Friday, 2 May 2014

REVIEW: Fire and Flood by Victoria Scott

Originally, I was supposed to review this book ages ago but I put it off, I put it off a lot, because this review has been difficult to write. It was only last week when I won a competition for a signed copy of Fire and Flood did I think about trying to write the review again, and its still as difficult. The book itself was an enjoyable read and I was starved for the next book at the end but as days passed I was able to process all my thoughts on it, and I ended up with a blank space. I liked it, but I didn't. 

Title: Fire and Flood (Fire and Flood #1)
Author: Victoria Scott
Publisher: Chicken House Books, March 6th, 2014
Source: ARC from the publisher
Format: Paperback, 366 pages
Links: Goodreads | Amazon | The Book Depository
Tella's brother is dying. He's got cancer, and Tella is helpless to save him. Or so she thought. When an invitation arrives for Tella to compete in the Brimstone Bleed, a deadly competition that will lead her through treacherous jungle and scorching desert, she doesn't think twice. Because the prize is a cure to any illness. But Tella will be facing more than just the elements.

In general I have very little to say about this book, I mean as far as books go it had some good humor, a nicely written female protagonist, and an alright plot. Now, I have to review the book, and the thing is that I really liked the book, it was a great reading experience so I want to do that justice, but outside of the 'then and there' experience there's a lot that really brings this book down. 

We might as well start this off with the characters; Tella, I liked her as much as the next person, and I love the fact that Scott was able to show her as someone who cares about their looks and likes wearing feathery boas but can also be a kick-ass heroine, but at times Tella just didn't sit well with me, I can't really pin point the reason why but as the book picked up and Tella matured a bit I didn't have as many issues with her character. One issue I did have with a character though was Guy, yeah, yeah, I'm not part of the majority who swooned over him. I thought the whole mysterious persona was stereotypical and wasn't written well - I didn't like the romance that transpired between Guy and Tella because of that either - logically I just really think it unrealistic for someone to even think about, you know, 'getting on' with a guy whilst trying to win a competition, perhaps if it was strategic I'd be able to accept it a bit better, but no, just nope.
"When I first saw the sand, I thought it was beautiful. Like maybe it'd be fun to just roll around in and make sand angels. Now I know the truth, that sand is actually the love child of proud parents Marie Antoinette and Joseph Stalin."
Plot-wise it was really hard to stop myself from making comparatives between Fire and Flood and The Hunger Games, they had very similar story-lines; Girl goes into a competition set in a dangerous environment to save someone she loves, pairs up with a guy and starts falling for him, eventually the government is brought into play, etc, etc. But when I did it was easier to slip in and enjoy the story, it was well written, really it was, just something that was a really negative was the similarity to other well know dystopian novels.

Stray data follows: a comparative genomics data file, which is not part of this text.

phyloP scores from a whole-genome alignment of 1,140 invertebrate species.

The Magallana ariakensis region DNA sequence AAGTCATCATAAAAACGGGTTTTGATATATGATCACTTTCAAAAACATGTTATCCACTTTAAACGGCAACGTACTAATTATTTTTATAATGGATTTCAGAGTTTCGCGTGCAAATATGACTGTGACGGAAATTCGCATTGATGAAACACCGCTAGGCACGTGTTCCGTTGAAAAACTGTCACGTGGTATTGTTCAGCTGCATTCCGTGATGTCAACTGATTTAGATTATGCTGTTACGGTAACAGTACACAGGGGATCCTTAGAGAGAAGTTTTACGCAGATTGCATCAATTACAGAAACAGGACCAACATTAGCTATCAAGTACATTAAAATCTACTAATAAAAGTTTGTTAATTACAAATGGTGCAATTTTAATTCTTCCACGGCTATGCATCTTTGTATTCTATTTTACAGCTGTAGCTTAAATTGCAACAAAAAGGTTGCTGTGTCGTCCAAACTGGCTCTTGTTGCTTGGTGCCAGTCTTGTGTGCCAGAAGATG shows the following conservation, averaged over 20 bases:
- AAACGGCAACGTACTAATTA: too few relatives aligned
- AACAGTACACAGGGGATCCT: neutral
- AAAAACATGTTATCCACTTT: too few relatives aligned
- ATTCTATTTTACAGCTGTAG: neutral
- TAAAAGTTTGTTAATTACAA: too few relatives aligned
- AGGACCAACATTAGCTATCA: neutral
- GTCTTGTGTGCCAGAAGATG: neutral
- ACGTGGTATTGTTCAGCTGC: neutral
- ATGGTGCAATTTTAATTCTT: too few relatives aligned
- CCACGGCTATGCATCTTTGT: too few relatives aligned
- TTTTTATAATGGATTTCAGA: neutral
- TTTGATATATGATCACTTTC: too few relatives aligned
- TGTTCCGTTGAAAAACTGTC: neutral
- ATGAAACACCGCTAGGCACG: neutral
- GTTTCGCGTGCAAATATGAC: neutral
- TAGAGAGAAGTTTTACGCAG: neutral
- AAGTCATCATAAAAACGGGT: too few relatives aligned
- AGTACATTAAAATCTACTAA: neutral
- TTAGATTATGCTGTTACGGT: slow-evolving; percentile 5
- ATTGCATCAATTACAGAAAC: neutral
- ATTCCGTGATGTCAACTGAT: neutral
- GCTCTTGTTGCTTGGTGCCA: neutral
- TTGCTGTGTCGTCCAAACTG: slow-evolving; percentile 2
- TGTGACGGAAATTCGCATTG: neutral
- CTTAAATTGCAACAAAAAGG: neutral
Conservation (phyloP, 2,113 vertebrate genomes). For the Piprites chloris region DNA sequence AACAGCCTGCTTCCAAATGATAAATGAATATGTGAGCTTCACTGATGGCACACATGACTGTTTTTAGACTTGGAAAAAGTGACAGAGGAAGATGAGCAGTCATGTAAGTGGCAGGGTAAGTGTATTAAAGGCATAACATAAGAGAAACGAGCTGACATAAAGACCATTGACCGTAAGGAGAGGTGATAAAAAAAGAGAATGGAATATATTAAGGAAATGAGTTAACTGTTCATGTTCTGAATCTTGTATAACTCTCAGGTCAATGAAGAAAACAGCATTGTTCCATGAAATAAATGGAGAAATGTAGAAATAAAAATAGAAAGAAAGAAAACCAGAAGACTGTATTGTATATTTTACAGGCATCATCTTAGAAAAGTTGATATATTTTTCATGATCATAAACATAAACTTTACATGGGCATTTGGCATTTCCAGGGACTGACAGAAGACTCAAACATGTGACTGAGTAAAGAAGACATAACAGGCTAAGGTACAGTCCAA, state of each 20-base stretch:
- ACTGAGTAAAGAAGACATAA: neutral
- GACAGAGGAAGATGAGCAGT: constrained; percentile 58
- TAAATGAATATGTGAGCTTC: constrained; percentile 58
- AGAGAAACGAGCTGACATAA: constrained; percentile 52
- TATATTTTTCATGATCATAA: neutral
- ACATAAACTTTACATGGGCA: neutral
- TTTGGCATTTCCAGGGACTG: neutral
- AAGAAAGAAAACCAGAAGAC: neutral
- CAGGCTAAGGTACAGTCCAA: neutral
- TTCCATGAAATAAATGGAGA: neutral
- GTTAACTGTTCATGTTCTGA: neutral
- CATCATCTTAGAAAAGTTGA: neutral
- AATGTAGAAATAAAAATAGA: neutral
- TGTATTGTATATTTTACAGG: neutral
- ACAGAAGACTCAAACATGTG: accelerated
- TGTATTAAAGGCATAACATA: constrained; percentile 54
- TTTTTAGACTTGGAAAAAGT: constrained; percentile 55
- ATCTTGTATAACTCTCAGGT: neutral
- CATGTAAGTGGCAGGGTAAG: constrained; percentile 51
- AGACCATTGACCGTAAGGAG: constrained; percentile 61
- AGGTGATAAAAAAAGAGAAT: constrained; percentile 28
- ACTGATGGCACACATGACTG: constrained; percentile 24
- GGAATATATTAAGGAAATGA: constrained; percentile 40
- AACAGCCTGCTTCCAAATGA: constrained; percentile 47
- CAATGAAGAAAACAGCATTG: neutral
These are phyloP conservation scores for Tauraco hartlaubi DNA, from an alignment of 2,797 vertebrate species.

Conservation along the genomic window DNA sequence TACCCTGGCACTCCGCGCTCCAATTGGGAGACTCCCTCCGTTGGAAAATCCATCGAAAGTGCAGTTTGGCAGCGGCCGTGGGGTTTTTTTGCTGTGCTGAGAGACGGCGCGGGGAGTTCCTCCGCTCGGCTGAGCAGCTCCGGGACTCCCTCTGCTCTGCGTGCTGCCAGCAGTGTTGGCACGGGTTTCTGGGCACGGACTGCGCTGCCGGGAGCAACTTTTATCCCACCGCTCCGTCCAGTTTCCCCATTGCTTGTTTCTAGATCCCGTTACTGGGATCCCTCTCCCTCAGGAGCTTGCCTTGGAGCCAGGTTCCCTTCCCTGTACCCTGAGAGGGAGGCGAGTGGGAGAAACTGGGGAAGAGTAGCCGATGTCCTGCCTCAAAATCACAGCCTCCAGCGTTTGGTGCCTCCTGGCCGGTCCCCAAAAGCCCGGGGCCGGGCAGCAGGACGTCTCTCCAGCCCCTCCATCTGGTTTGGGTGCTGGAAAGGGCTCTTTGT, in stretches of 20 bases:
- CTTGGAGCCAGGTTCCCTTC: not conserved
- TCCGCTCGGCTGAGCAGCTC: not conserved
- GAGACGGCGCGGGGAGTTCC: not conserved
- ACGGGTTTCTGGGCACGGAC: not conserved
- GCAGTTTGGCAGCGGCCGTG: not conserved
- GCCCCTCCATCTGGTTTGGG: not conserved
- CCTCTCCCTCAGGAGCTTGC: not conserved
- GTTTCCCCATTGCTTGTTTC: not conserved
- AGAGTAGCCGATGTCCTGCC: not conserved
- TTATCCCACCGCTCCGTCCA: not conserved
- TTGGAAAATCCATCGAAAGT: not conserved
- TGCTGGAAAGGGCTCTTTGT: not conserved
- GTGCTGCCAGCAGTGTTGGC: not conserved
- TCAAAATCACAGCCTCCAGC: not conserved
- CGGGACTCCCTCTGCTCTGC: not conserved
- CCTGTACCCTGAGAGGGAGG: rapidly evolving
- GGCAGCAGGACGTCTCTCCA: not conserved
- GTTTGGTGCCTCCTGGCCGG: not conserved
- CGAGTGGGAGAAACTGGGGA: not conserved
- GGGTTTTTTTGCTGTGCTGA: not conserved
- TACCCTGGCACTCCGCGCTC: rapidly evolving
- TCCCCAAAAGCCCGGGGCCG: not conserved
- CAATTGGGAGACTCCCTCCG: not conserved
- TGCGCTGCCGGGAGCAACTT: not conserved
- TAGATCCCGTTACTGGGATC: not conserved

Personally, I think the plot would have been more effective if we'd gotten more emotion from Tella about her brother. I didn't feel the same strong emotion between Tella and her brother as with Katniss and her sister, and felt that Cody could have been developed more as a character before the book got into Tella going to the Brimstone Bleed to save him, that would have been a really worthwhile addition.

Scott had some good descriptions in here, and something I really loved were the Pandoras, although they reminded me slightly of Pokemon I still think it was a truly awesome part of the book, and I totally want my own Pandora. I'd definitely recommend this book just for you to get the reading experience, although its brought down a lot by other factors it has imaginative writing, solid characters, and a few evil plot twists.

Rating: 3 Bookish Birds

I have tried so hard to write this review and praise the book as much as it deserves to be praised, my review is entirely honest, but even now, after having written it... all I know is that I will be picking up Salt and Stone (the sequel) as soon as I can get my hands on it.


  1. I really enjoyed the book, and although I wasn't too sure about the romance either, I'm glad it wasn't all the important and central either. Tella really irritated me at first, but I ended up warming up to her.
    Great and very honest review! And yes, I need a Pandora too!!

    1. Agreed! There's quite a few dystopia's I've read where the main action takes a back seat to give way to the romance! I'm worried that by the time S&S is published that I might've gone off Tella again :L
      Thank-you so much! I would totally love a Phoenix Pandora! ;) xx

  2. Thanks for posting about this, I would love to read more about this topic.
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